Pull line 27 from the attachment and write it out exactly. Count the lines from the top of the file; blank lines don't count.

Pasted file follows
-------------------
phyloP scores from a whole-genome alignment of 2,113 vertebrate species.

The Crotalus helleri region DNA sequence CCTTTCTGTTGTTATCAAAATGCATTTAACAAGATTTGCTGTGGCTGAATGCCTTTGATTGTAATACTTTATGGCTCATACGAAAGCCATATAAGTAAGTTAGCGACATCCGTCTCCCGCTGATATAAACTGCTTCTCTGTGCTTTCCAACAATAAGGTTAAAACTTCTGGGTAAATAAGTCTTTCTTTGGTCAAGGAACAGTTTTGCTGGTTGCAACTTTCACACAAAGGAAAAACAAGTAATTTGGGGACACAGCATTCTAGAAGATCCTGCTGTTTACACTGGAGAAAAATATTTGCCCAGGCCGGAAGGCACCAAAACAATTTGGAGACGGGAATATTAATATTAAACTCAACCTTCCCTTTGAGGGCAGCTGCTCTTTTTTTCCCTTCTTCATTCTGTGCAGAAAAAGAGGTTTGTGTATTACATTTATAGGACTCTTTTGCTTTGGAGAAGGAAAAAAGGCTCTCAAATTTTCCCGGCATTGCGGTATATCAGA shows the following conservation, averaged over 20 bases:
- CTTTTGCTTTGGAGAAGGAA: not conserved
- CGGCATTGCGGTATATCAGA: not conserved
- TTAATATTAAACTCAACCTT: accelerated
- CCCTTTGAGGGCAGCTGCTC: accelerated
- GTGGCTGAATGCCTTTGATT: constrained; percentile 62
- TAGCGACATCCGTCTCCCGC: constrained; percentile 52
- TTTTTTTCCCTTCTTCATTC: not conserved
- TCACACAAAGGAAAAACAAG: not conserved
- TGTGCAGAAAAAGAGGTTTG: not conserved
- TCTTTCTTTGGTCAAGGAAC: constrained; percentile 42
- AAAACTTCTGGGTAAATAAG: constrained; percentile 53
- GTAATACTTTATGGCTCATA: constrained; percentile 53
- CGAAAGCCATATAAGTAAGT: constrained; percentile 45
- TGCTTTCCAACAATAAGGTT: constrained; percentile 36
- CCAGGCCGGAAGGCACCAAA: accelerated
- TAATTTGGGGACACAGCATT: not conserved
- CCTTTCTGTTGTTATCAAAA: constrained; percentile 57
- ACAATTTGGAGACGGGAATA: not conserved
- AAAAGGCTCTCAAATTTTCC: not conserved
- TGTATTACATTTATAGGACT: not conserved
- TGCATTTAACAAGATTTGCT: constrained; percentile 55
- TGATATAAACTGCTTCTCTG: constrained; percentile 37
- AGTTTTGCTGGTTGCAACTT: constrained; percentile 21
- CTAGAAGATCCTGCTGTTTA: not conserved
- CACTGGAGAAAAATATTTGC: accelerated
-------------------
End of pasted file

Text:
- CACTGGAGAAAAATATTTGC: accelerated